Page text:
Federal judge rules detention of Guantanamo detainee is unlawful

A federal judge ruled that the detention of one of the 39 detainees being held at the US military prison in Guantanamo Bay is unlawful, according to the detainee’s lawyer.

On Tuesday, US DC District Court Judge Amit Mehta ruled that the detention of Asadullah Haroon Gul is unlawful and granted Gul’s petition for a writ of habeas corpus.

Though Judge Mehta’s ruling is not publicly available, one of Gul’s attorneys, Tara Plochocki, was permitted to state that Gul won the case but could not provide details about the reasoning behind the judge’s ruling, because that information is classified, she said. She expects an unclassified version of the ruling to be released in the coming months.

Gul, an Afghan national who grew up largely in a refugee camp in Shamshato, Pakistan, was accused of being a member of an extremist group called Hezb-e-Islami/Gulbuddin, which was known as HIG at the time. It has since become known as Hezb-e-Islami Afghanistan (HIA). HIA was deemed an “associated force” of al Qaeda by the US government.

Gul conceded that he had been a member of HIG, now known as HIA, at the time, but his defense attorneys argued that the group entered into a peace treaty with the Afghanistan government in 2016.

Gul has been detained at Guantanamo since June 2007.

Habeas corpus is a legal principle that allows people who believe they are being held unlawfully in prison or detention to challenge it, and successful challenges can lead to a detainee’s release.

This is the first time a detainee at the Guantanamo Bay prison has won a habeas petition in ten years, Plochocki said. The US Supreme Court ruled in 2008 that detainees at the Guantanamo prison did have the right to habeas corpus, but several habeas challenges to detentions at the facility have failed in the past decade, Plochocki said.

Gul’s lawyers had also filed a motion for release on the basis that the Geneva Convention requires release at the end of hostilities, but that motion was denied, Plochocki said.

Plochocki has been working on Gul’s case since it was filed in 2016, she said, along with her co-counsel Mark Maher, who works for the human rights organization Reprieve US. Detainees at the Guantanamo facility are not able to have phone calls with their lawyers unless they are approved and arranged by the Defense Department. Because of this, even though the ruling was issued on Tuesday, Gul has yet to be informed that he won, Plochocki said.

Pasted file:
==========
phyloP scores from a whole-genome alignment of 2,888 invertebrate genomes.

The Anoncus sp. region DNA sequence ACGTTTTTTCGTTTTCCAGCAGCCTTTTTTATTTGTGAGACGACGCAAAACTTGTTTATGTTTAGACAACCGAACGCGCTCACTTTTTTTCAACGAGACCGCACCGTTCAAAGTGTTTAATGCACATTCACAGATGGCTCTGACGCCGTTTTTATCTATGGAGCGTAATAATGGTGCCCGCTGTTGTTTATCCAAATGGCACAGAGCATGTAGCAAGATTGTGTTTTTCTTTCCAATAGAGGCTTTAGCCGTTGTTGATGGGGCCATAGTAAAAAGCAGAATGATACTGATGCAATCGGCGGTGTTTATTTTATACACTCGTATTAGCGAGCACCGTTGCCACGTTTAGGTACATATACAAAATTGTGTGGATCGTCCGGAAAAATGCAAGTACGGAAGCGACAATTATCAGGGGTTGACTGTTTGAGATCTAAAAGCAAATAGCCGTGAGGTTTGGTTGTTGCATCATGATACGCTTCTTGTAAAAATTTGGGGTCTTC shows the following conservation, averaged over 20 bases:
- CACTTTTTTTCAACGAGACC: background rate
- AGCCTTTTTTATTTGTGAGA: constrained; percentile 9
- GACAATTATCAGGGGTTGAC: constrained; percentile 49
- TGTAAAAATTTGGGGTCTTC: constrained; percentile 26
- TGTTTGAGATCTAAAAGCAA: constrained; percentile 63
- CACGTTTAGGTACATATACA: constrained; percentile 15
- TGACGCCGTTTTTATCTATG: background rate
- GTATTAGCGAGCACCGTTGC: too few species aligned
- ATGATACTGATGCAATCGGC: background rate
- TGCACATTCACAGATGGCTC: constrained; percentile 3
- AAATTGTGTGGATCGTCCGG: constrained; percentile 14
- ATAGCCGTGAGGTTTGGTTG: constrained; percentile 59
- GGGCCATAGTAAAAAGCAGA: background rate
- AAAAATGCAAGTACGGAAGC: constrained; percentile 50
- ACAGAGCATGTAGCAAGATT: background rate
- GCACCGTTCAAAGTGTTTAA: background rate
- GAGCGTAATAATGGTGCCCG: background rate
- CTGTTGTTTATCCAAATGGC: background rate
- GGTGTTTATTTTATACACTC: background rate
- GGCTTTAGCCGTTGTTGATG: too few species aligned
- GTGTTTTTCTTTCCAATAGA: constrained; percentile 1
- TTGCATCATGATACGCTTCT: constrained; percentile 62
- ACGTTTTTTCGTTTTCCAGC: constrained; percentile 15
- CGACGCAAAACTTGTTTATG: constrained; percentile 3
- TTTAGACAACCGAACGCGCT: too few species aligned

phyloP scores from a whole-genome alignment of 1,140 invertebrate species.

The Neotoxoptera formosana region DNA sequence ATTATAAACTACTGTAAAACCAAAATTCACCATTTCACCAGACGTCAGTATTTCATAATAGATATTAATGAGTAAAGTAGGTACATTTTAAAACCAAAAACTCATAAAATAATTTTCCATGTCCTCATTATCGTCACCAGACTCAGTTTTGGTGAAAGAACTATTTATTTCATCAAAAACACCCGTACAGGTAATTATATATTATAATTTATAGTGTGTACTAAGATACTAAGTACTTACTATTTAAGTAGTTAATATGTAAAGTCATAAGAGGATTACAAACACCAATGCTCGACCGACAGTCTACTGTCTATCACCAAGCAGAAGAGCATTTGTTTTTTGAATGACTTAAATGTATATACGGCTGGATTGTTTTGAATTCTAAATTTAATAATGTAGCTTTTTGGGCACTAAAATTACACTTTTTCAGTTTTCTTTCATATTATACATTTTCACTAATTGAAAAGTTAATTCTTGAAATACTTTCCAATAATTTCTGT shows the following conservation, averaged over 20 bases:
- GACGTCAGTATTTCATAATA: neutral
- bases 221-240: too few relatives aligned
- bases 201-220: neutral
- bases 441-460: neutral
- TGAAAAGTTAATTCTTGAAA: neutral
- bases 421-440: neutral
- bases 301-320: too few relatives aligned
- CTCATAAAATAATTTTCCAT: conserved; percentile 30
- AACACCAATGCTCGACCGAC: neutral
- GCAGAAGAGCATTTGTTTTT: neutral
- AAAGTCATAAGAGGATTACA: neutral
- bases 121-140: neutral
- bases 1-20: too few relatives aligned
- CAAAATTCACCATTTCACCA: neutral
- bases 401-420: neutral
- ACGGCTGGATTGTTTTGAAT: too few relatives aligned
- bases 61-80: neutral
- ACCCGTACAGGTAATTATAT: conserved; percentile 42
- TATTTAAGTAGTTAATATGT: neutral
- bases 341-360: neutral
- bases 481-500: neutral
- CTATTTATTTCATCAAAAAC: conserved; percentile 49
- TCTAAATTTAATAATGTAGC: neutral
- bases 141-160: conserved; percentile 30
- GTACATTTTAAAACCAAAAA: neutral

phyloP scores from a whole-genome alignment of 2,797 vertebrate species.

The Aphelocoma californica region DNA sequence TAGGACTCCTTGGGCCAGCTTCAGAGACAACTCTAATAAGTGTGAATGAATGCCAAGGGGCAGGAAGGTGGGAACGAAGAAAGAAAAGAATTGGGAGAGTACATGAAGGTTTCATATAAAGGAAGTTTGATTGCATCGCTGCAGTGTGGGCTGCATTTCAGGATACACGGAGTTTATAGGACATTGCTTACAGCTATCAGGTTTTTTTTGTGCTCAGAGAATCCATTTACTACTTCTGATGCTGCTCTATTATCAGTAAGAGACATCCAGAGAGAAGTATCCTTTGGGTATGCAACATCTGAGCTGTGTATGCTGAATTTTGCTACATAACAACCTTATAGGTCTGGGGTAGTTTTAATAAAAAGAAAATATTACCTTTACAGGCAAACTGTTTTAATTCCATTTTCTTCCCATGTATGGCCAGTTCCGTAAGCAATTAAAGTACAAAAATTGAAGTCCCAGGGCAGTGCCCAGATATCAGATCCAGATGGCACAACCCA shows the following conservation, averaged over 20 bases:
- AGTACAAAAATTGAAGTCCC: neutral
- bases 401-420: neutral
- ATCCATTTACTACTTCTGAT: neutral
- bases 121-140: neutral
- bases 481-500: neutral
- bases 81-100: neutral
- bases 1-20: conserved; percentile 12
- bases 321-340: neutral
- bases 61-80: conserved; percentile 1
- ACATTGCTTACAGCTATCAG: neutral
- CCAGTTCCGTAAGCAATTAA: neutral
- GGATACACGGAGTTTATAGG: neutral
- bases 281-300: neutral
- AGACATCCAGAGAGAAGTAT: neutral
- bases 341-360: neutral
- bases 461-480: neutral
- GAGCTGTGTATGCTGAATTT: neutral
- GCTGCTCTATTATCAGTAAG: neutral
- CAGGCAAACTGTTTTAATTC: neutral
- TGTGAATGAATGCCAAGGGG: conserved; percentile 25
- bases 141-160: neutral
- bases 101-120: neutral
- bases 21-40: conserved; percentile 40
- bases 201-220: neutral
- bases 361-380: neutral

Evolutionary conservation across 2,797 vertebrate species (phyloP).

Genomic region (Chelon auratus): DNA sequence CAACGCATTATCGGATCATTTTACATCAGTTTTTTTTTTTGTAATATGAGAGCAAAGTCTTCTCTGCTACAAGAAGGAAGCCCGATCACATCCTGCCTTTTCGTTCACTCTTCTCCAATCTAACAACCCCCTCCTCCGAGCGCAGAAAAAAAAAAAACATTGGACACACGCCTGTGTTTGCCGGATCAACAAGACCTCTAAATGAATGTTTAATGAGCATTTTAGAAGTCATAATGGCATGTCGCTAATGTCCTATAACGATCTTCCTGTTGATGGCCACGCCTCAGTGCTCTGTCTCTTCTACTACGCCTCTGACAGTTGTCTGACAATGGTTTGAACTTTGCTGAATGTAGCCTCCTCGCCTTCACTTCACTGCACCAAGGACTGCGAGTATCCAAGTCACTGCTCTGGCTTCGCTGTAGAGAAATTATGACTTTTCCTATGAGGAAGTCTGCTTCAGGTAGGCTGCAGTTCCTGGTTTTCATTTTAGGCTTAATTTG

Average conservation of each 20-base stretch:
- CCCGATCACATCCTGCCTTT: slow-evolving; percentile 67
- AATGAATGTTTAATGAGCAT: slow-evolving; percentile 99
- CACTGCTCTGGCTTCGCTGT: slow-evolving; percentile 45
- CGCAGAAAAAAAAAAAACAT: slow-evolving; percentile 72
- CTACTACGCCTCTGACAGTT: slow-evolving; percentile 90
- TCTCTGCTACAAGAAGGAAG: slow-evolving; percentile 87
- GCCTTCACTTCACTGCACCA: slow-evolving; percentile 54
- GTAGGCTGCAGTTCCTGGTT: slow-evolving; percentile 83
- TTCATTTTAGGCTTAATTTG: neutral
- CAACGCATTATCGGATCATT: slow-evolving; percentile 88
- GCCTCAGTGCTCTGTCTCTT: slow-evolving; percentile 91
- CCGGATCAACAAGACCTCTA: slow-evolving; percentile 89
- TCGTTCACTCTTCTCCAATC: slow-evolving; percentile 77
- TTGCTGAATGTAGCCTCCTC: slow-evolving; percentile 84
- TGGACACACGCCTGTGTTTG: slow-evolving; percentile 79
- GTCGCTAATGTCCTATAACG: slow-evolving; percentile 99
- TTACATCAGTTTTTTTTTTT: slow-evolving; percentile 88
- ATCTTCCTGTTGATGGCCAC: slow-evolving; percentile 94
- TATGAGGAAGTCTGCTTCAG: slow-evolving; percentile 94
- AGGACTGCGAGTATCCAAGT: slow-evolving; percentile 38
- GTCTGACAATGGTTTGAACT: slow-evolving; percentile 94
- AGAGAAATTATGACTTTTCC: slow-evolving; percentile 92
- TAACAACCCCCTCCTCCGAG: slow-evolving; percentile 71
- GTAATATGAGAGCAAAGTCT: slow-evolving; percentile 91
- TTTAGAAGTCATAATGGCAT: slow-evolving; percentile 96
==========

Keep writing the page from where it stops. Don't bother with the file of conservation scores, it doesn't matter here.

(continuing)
“We waited for hours in the secure facility for the decision to arrive,” Plochocki said. “When we got it, we tore it open and were just elated.”

Gul was also cleared by the Periodic Review Board on October 7 for transfer out of the prison. The Periodic Review Board is a government entity created during the Obama administration to determine whether detainees being held at the prison were guilty or not.

The Periodic Review Board ruled that Gul was no longer a threat to national security and did not need to be held at the Guantanamo facility because Gul did not have a leadership role in HIG and there was a “lack of a clear ideological basis for his prior conduct,” the summary of the final determination in Gul’s case states.

Although Gul was cleared by the PRB and has now won his habeas petition, that does not guarantee he will leave the prison soon. Several detainees have been cleared by the review board but still remain at the prison, some for as long as a decade since they received their clearance from the PRB. Once a detainee is cleared by the board, the US government must still find a country willing to accept a detainee according to whatever terms the US government might set.

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